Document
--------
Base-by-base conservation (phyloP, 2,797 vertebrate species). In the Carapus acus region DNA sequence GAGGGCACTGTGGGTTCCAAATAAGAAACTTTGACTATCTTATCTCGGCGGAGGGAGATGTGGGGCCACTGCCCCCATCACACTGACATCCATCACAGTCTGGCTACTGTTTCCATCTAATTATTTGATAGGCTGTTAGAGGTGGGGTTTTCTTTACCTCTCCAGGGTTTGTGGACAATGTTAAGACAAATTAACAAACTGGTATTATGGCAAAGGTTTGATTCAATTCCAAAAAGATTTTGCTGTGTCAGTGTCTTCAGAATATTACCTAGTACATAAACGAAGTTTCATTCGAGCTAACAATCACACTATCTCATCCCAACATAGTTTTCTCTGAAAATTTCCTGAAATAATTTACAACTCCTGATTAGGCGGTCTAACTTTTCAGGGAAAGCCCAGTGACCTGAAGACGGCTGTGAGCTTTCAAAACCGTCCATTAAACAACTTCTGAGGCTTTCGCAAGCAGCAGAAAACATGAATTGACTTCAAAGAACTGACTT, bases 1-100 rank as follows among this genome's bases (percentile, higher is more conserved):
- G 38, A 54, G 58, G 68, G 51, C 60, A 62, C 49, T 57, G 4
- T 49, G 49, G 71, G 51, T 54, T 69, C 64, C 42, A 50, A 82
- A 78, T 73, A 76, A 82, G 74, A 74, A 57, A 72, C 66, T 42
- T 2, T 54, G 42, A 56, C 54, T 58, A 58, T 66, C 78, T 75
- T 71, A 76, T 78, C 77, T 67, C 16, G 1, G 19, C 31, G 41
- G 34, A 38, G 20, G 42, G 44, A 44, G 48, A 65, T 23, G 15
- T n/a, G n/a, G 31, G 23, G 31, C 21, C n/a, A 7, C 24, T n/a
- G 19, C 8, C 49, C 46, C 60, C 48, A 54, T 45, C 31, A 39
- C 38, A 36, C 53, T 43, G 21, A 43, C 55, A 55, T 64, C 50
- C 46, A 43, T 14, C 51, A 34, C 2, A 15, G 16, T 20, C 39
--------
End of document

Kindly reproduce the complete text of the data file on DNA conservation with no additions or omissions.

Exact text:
Base-by-base conservation (phyloP, 2,797 vertebrate species). In the Carapus acus region DNA sequence GAGGGCACTGTGGGTTCCAAATAAGAAACTTTGACTATCTTATCTCGGCGGAGGGAGATGTGGGGCCACTGCCCCCATCACACTGACATCCATCACAGTCTGGCTACTGTTTCCATCTAATTATTTGATAGGCTGTTAGAGGTGGGGTTTTCTTTACCTCTCCAGGGTTTGTGGACAATGTTAAGACAAATTAACAAACTGGTATTATGGCAAAGGTTTGATTCAATTCCAAAAAGATTTTGCTGTGTCAGTGTCTTCAGAATATTACCTAGTACATAAACGAAGTTTCATTCGAGCTAACAATCACACTATCTCATCCCAACATAGTTTTCTCTGAAAATTTCCTGAAATAATTTACAACTCCTGATTAGGCGGTCTAACTTTTCAGGGAAAGCCCAGTGACCTGAAGACGGCTGTGAGCTTTCAAAACCGTCCATTAAACAACTTCTGAGGCTTTCGCAAGCAGCAGAAAACATGAATTGACTTCAAAGAACTGACTT, bases 1-100 rank as follows among this genome's bases (percentile, higher is more conserved):
- G 38, A 54, G 58, G 68, G 51, C 60, A 62, C 49, T 57, G 4
- T 49, G 49, G 71, G 51, T 54, T 69, C 64, C 42, A 50, A 82
- A 78, T 73, A 76, A 82, G 74, A 74, A 57, A 72, C 66, T 42
- T 2, T 54, G 42, A 56, C 54, T 58, A 58, T 66, C 78, T 75
- T 71, A 76, T 78, C 77, T 67, C 16, G 1, G 19, C 31, G 41
- G 34, A 38, G 20, G 42, G 44, A 44, G 48, A 65, T 23, G 15
- T n/a, G n/a, G 31, G 23, G 31, C 21, C n/a, A 7, C 24, T n/a
- G 19, C 8, C 49, C 46, C 60, C 48, A 54, T 45, C 31, A 39
- C 38, A 36, C 53, T 43, G 21, A 43, C 55, A 55, T 64, C 50
- C 46, A 43, T 14, C 51, A 34, C 2, A 15, G 16, T 20, C 39